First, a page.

We have now (15/4/2020) been in lockdown for just over three weeks. Because of the natural dynamics of the virus, we should not have expected to see clear evidence of success (or failure) in the first couple of weeks.

But three weeks is long enough to ask the question – so what is the answer? According to the government, it is ‘yes.’ But many people have become sceptical of the official pronouncements on the virus, so we decided to take a look ourselves.

Our analysis shows that lockdown is indeed showing clear signs of success in terms of reducing the spread of the virus, but there are serious gaps in the surrounding policies which the government should now fix:

  • there is clear evidence that the lockdown is working to contain the virus, and that if sustained, the virus will go into retreat – but there are still medical failings which need to be addressed;
  • economically, and in terms of human suffering, it is clear that the measures put in place by the government, though dramatic, have not been enough;
  • the priorities now must be to sustain the medical success and ally it with successful economic support measures.

The lockdown is working to contain the virus

Until lockdown, the scale of the virus was doubling roughly every three days. And for several days after lockdown, that continued. But the chart below shows what would have happened without lockdown as well as what would happen with a soft lockdown, a hard lockdown (and even the hypothetical case of a complete end to new infections).

The top line represents what would have happened with no lockdown. The next two lines show plausible lockdown scenarios, and the bottom line shows what would have happened if the lockdown had been able to completely eliminate any new infections. You can clearly see that the actual reported deaths are following roughly the two plausible lockdown lines – though it is too early to say exactly how successful it is being, the deviation from the laissez-faire line is now obvious.

So this is a tremendously important result which should not be jeopardised by an uncontrolled unlocking on May 31. The dotted line shows what the effect of such an uncontrolled unlock would be: it would push the ultimate death toll from below 70,000 to around 400,000. That is 330,000 unnecessary deaths.

If the lockdown is sustained with this level of success, we can expect to see the virus going into full-scale retreat.

The number of severe cases should soon start to fall, and the number of asymptomatic cases (which we do not know) has probably fallen already.

We are now around Day 30: at this rate of progress, by day 210, the number of severe cases would be down to just a handful. The problem is not solved – because of the risk of resurgence – but the first decisive battle has been won. And our article on ending lockdown safely suggests that we will not need to wait another 180 days for a solution.

That is not to say that there are no important medical failings in the government’s new approach. There clearly are: personal protective equipment for frontline staff is still inadequate; those living at care homes and their carers are exposed to unacceptable levels of risk; the rate of testing is still far below the government’s targets, and these targets themselves are too low; and there are important gaps in the lockdown such as uncontrolled international travel.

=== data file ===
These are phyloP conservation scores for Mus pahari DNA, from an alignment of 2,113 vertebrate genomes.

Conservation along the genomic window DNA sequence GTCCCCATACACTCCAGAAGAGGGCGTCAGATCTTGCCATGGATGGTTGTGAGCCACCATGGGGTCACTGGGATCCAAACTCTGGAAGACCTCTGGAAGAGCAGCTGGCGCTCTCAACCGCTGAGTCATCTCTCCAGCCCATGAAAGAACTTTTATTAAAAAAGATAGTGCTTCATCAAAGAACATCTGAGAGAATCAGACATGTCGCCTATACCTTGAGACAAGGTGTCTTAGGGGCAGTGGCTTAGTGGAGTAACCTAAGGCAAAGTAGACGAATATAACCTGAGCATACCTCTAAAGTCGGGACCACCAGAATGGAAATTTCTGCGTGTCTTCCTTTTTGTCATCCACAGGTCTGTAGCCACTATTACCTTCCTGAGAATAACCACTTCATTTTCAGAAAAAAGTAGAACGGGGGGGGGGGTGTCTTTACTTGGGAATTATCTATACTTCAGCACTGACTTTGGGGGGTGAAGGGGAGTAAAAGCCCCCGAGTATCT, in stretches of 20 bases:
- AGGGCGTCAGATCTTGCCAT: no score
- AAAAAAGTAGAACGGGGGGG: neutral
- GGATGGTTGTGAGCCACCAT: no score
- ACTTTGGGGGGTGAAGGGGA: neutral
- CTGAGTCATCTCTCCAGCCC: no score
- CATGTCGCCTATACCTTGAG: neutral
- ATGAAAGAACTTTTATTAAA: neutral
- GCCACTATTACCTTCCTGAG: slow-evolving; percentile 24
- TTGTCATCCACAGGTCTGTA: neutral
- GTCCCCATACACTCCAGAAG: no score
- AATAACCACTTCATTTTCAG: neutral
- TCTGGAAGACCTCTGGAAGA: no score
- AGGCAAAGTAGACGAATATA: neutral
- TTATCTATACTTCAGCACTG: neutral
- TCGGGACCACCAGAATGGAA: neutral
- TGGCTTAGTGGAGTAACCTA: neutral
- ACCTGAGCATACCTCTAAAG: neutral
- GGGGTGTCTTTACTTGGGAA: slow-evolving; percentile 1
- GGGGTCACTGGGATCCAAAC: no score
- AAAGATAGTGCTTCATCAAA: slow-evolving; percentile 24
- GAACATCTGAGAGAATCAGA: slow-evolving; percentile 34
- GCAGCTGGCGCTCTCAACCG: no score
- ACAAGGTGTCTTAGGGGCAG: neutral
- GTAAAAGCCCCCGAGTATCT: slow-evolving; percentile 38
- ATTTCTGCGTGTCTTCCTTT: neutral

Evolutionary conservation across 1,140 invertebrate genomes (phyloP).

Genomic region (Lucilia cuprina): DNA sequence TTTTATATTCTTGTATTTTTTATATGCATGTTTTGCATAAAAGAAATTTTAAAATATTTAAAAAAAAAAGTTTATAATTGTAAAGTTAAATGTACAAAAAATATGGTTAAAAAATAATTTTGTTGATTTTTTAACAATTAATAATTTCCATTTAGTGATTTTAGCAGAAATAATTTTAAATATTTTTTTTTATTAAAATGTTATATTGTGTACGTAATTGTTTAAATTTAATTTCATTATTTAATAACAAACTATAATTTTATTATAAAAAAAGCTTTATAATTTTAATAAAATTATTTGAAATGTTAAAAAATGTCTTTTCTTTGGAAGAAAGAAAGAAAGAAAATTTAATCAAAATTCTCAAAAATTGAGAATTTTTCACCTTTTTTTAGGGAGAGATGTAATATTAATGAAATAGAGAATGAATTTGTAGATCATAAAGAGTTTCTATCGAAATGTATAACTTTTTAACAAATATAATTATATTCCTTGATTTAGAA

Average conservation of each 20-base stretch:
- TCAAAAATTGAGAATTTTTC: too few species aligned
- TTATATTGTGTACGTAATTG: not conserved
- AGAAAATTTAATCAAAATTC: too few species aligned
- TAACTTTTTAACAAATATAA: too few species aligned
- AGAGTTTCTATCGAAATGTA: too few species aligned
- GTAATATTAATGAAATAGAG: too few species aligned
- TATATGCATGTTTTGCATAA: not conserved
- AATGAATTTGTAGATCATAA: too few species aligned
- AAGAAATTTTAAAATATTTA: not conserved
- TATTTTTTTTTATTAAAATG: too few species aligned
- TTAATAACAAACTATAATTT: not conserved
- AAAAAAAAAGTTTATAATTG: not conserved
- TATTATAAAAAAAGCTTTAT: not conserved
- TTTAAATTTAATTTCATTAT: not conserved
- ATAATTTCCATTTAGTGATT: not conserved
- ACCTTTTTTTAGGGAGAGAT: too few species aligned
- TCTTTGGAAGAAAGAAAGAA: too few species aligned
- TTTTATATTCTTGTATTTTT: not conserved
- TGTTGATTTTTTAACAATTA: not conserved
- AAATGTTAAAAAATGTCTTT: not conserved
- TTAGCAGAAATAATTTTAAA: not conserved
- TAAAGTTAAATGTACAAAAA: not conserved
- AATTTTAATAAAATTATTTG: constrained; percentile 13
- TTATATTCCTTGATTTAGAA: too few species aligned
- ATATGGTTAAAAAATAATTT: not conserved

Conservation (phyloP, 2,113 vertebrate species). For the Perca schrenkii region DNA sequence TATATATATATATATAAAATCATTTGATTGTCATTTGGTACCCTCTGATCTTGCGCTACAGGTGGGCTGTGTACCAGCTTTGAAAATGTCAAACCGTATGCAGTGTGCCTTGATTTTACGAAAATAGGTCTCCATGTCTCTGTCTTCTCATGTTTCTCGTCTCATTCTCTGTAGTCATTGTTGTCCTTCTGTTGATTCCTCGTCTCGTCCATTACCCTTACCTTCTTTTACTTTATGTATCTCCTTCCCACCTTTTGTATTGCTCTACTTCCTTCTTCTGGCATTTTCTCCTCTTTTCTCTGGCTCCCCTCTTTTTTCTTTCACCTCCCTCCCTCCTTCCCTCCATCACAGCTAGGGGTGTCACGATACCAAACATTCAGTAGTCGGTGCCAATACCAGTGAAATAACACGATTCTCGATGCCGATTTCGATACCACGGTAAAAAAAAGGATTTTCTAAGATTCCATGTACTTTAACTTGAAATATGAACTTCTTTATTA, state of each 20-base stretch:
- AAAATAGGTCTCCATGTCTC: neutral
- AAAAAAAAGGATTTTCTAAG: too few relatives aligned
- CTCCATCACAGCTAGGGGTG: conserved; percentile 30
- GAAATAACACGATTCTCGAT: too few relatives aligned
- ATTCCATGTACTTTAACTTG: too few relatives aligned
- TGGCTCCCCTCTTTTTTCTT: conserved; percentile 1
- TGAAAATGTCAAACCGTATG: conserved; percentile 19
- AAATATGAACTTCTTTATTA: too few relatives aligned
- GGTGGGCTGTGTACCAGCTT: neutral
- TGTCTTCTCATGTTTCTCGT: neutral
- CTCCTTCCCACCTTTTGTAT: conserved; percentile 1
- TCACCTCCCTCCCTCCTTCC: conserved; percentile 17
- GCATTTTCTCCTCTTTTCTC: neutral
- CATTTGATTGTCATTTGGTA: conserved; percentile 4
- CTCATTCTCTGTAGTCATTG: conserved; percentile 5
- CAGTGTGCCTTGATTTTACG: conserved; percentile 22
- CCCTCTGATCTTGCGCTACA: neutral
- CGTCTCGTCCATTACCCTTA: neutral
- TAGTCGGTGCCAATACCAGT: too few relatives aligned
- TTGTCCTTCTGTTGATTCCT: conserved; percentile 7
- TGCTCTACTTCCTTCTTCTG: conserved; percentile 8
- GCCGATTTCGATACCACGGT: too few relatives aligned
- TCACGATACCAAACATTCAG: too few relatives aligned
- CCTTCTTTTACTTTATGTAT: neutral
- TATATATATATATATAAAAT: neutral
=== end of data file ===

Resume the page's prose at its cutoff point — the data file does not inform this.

The government’s measures to support people and firms have been significant but not adequate

The lockdown, of course was designed to reduce interpersonal contact, and it was clear that this would have a profound effect on the economy. The latest estimates suggest that this has indeed happened: GDP this year may be as much as 35 percent below last year. That is a truly extraordinary contraction, far greater than the one caused by the Global Financial Crisis.

The government recognised this and the Chancellor, Rishi Sunak, introduced a range of measures which by any normal standards were extraordinary. But even so, it is clear that they are not enough.

Many businesses which might otherwise have been viable are now at risk of bankruptcy; charities and those they support are struggling to the extent that a further rescue package had to be introduced for them recently; the young and the poorly paid are bearing the brunt of the pain imposed on workers; and in general the most vulnerable are suffering the most.

The priority now must be to sustain the fight against the virus and ally it with economic support

So the good news is that the fight against the virus is beginning to show clear signs of success. And there are improving prospects for a safe exit from lockdown of which our own suggestion is one example.

But the government must do far more now to protect people and businesses from the economic consequences of lockdown. And this is a case where the moral and economic imperatives coincide. Before the virus hit, while the economy was not booming, it was certainly not in freefall. Demand and supply were both undamaged.

It is inevitable that there will be some damage during such a profound contraction but the more the government can prevent that damage, the faster will be the rebound afterwards. There are some people who are afraid of this kind of government action on the grounds that it is ‘unaffordable’ – but as we explained here, that is simply not true.

In the words of John Maynard Keynes, “anything we can actually do, we can afford.

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